All together, we headed off on a short hike up a rise on the left shoulder of the saddle to a nice bowl above a long, wide chute, over 2,100 feet of vertical drop at a fairly constant 38 degree slope. Some more instructions from Jeremy, and we were off one at a time.
A few wind-blown tracks on top, but otherwise soft turns through week-old consolidated powder...not "champagne" powder, but good nonetheless -- anything fluffier would have probably required SCUBA gear and a personal airbag to live through. About twenty more turns through a chute at the bottom and we were down. A quick hike to a catwalk a coast down to the road, and we boarded the "Powder Coyote" -- a hoopty bread van -- for the ride back to the Promised Land to work for more turns.

The second run took us just to skier's left of the saddle into the same backside valley, this time with the hopes of poaching a little powder stash next to a slide slope just before the runout. Seven of the eight made it there...Sean decided to imitate the Silverton logo and slide headfirst past the point of no return, earning him a long wait at the bottom of a chowdery chute as the seven AAS members made turns in knee-deep powder on a 40-degree slope for the remaining 400 feet of the 1,700-foot run. Back to the Powder Coyote. Matt, unfortunately, was utterly blown from working hard for his turns and decided to sit out a run at the bottom.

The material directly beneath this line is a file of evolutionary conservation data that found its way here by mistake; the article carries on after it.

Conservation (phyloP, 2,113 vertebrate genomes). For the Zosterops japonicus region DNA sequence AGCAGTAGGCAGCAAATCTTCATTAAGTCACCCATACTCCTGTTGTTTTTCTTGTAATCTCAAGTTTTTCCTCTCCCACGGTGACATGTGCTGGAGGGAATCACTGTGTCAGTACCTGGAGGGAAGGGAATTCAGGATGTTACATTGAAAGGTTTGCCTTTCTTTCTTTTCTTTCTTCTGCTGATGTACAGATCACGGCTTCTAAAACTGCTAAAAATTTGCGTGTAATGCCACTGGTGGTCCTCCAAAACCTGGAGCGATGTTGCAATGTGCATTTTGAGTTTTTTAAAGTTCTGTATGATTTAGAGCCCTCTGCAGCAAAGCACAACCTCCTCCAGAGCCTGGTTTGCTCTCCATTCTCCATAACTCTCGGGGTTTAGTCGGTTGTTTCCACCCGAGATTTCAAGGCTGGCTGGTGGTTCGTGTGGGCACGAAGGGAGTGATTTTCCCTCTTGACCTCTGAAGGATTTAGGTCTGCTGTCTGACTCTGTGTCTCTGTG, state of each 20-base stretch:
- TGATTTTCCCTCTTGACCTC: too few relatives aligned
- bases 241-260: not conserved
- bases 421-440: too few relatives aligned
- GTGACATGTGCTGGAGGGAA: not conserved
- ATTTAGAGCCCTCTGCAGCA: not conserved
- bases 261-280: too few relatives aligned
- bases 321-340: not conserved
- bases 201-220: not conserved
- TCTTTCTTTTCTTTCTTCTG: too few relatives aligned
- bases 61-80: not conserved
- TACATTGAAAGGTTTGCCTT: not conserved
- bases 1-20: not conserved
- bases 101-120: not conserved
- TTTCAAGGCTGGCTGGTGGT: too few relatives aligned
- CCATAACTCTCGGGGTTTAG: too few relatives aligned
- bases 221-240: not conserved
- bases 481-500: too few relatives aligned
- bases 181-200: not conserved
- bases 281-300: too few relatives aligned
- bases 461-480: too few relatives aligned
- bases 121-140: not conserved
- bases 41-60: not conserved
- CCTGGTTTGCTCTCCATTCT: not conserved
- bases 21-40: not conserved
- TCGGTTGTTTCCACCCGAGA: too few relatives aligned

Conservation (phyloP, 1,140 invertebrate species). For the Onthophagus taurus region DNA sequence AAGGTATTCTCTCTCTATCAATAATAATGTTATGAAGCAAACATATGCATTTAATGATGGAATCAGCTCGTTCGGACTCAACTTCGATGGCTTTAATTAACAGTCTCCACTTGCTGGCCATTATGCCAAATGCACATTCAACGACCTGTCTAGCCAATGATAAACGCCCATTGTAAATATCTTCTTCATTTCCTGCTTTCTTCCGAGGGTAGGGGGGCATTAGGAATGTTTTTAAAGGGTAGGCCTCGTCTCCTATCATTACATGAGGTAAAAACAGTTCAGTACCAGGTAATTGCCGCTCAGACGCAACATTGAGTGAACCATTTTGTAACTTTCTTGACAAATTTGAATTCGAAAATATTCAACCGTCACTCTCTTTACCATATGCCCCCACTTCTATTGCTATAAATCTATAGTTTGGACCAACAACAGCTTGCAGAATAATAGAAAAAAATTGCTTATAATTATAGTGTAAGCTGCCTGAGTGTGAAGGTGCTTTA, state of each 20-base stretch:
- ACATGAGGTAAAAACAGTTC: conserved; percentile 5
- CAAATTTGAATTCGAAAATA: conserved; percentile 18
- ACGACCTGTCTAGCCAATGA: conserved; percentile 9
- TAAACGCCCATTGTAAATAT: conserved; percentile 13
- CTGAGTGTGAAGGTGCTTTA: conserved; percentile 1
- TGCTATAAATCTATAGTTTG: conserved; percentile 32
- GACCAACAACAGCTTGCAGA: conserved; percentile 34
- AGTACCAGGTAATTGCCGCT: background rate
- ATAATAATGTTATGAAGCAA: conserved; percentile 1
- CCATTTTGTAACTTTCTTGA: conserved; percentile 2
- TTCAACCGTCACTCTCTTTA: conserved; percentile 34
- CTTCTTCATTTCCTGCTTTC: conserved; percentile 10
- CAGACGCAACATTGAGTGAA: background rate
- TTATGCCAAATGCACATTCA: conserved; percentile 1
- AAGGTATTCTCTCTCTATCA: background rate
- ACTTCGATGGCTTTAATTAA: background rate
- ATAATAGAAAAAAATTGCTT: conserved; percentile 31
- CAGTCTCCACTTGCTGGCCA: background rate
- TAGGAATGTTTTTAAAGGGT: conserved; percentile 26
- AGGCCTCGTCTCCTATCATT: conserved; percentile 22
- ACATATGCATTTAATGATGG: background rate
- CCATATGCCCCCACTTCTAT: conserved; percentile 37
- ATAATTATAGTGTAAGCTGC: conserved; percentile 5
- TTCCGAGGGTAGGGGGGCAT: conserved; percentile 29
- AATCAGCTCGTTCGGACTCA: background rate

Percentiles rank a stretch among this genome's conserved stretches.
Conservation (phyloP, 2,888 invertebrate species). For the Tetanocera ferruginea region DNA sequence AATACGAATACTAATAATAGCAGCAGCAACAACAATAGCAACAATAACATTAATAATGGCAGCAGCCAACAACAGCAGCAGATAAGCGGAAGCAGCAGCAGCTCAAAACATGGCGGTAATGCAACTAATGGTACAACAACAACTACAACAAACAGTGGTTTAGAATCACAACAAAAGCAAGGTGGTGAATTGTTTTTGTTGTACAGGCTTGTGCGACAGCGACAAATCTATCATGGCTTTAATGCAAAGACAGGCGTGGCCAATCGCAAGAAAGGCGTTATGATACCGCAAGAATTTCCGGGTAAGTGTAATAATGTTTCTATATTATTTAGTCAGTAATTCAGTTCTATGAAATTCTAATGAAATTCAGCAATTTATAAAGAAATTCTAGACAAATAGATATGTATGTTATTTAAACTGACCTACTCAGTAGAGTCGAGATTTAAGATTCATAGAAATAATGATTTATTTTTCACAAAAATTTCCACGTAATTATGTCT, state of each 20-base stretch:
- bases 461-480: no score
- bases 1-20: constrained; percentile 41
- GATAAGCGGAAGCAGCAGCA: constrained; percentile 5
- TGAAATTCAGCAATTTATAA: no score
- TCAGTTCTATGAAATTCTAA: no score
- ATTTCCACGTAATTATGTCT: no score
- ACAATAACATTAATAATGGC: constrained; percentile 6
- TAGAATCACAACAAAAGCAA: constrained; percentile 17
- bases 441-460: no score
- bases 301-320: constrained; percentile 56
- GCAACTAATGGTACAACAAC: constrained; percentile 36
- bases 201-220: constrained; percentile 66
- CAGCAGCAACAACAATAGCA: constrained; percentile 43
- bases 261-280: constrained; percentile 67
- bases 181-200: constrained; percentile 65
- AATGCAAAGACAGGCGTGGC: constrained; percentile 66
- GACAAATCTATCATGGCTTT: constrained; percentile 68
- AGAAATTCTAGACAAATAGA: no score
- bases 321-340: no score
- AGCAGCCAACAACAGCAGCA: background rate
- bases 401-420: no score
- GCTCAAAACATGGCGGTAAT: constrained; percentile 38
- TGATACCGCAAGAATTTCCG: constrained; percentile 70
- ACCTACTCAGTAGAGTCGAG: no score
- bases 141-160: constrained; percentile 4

Nearing lunch time, we decided to hike to the top of our next run, then break for lunch. This hike took us from the top of the lift line on our high-speed quadriceps up about 500 feet to a small flat spot where we enjoyed a calm, comfortable lunch perched high above the valley at about 12,600 feet.

We suited back up and made one small push around a pinnacle, and there it was...the most amazing 10-foot thick cornice hanging over a mandatory 20-foot drop into a chute of the most dizzying steepness...above the most tantalizing expanse of untouched snow. Good thing there was a cut into the cornice a little farther down. The drawback? Jeremy informed us, "under no circumstances should you go straight in. You need to make two quick turns, and it's all gravy. Totally reasonable."

Yes, totally reasonable. Paul, practically bouncing up and down in anticipation, was straining to be the first one in. I was resigned to give it a shot...the first turn would have been heel-side for me, sort of blind, but I figured I could whip it around and plow a bit in the hard snow at the top if I needed to before turn number two beneath the behemoth looming over the edge above, then I would be home-free.